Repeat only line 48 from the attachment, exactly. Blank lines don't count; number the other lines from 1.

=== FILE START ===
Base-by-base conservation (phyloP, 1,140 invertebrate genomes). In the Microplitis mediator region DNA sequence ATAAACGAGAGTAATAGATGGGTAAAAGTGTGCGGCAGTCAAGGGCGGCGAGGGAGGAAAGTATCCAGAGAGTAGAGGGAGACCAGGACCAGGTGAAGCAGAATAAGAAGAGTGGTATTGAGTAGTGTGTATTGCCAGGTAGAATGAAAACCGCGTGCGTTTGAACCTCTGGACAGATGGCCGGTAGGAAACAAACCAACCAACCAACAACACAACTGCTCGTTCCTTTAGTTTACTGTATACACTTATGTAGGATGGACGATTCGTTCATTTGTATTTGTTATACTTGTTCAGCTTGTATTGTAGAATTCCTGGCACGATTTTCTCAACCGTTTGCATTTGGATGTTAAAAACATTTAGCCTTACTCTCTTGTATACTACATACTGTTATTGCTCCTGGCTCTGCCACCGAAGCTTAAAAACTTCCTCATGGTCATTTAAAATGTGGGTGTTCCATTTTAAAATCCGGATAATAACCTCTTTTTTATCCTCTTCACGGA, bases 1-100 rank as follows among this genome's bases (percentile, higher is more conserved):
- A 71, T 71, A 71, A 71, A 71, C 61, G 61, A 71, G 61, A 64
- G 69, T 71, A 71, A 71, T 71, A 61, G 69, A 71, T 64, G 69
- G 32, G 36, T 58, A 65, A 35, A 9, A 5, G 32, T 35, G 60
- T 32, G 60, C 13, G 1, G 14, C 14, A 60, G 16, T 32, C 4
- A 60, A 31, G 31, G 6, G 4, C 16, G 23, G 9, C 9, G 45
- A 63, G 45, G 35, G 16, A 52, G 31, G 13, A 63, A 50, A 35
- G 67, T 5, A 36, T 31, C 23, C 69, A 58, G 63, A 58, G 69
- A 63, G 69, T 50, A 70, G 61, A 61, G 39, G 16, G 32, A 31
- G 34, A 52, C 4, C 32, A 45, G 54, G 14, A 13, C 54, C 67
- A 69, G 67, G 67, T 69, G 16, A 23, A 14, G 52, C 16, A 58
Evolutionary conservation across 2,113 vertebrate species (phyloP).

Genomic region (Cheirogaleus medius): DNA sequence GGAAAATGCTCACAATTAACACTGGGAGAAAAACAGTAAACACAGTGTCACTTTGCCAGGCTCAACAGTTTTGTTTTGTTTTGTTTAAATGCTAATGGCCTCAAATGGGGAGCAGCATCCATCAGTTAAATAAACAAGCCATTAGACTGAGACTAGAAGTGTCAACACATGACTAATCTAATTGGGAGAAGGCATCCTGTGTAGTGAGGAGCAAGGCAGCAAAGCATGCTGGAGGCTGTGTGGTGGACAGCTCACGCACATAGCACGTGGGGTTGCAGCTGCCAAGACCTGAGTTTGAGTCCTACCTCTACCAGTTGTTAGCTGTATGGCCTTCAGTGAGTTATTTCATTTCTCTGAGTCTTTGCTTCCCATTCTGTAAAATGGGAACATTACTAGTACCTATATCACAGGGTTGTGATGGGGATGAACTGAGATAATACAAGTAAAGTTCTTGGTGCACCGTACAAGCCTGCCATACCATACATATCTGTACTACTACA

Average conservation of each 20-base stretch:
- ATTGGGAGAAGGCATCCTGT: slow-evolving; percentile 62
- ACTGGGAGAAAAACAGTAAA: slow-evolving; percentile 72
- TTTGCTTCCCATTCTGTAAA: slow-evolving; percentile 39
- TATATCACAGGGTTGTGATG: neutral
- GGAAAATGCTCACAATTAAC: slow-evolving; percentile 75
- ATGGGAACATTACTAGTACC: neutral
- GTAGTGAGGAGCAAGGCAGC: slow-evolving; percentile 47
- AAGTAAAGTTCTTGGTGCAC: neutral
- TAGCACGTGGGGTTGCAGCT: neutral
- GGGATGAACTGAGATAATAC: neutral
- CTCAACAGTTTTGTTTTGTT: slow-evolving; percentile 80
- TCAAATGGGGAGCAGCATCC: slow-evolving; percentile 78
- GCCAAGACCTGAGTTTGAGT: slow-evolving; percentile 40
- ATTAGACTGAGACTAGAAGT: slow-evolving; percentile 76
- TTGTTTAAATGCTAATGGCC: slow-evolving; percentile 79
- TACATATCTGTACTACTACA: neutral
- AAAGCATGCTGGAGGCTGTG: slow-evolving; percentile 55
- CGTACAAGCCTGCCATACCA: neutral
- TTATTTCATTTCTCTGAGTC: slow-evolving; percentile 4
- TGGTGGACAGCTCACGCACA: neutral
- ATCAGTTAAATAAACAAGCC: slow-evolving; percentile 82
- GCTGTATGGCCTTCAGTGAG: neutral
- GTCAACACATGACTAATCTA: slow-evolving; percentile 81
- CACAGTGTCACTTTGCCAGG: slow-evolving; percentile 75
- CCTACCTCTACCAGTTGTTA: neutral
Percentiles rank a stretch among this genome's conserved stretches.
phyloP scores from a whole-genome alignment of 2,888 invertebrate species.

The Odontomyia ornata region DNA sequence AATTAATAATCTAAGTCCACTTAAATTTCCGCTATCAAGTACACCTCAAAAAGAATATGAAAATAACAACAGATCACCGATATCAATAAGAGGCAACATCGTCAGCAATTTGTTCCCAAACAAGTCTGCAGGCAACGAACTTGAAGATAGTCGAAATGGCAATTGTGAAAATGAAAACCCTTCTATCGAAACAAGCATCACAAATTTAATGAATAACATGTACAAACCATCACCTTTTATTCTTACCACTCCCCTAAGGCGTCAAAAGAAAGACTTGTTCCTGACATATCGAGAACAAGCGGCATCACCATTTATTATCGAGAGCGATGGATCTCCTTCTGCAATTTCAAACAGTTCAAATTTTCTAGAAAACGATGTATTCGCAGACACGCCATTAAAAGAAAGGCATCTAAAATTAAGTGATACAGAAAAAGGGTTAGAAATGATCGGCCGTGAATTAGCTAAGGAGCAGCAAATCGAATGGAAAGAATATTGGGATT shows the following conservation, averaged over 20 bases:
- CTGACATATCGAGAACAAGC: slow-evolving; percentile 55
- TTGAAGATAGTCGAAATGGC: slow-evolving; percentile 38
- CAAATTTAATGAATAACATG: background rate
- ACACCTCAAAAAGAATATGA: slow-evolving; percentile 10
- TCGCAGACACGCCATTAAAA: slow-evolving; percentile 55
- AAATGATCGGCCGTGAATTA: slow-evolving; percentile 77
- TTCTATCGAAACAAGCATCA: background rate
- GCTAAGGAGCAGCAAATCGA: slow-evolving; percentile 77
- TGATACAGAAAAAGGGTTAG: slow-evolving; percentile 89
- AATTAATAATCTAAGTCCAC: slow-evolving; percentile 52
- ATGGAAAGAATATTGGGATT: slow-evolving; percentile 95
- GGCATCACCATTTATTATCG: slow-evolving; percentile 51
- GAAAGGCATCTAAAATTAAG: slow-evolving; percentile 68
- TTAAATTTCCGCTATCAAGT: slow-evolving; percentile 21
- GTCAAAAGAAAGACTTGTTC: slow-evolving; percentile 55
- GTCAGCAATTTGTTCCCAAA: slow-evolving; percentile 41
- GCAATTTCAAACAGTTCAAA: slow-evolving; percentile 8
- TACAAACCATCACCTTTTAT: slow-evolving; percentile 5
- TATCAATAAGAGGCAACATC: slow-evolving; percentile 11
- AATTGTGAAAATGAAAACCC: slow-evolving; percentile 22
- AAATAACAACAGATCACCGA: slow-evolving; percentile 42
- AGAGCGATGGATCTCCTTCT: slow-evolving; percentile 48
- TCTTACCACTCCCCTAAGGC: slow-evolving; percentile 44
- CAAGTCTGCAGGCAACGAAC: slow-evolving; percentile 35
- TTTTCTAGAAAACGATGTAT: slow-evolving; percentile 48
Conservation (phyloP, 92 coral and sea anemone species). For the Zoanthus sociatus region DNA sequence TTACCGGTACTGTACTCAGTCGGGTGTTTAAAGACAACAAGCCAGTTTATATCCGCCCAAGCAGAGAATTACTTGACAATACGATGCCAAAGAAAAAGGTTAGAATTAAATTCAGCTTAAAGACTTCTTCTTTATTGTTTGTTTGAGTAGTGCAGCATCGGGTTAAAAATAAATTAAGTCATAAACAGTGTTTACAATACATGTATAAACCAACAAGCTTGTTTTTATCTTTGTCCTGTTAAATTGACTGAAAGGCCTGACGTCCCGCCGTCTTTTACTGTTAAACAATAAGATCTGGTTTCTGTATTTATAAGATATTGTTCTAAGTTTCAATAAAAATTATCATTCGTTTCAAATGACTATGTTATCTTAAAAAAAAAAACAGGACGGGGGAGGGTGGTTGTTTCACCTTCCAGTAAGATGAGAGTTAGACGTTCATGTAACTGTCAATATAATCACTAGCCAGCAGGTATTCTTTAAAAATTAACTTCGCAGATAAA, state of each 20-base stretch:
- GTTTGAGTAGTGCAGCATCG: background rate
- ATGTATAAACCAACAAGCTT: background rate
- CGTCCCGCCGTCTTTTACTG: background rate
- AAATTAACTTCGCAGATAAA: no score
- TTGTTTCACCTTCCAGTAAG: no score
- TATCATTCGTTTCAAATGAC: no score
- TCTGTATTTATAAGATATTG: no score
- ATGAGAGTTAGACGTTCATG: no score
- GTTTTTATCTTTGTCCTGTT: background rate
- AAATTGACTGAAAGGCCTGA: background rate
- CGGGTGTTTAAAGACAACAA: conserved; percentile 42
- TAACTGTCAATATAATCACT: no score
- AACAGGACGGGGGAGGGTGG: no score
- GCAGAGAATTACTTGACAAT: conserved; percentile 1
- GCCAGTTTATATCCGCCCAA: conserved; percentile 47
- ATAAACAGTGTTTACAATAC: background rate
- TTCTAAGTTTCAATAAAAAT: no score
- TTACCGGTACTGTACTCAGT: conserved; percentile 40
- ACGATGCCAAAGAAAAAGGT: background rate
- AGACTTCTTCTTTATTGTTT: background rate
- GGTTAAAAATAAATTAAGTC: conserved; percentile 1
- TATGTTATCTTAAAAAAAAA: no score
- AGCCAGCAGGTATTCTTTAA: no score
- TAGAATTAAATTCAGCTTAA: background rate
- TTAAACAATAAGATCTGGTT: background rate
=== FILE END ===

- AAATGATCGGCCGTGAATTA: slow-evolving; percentile 77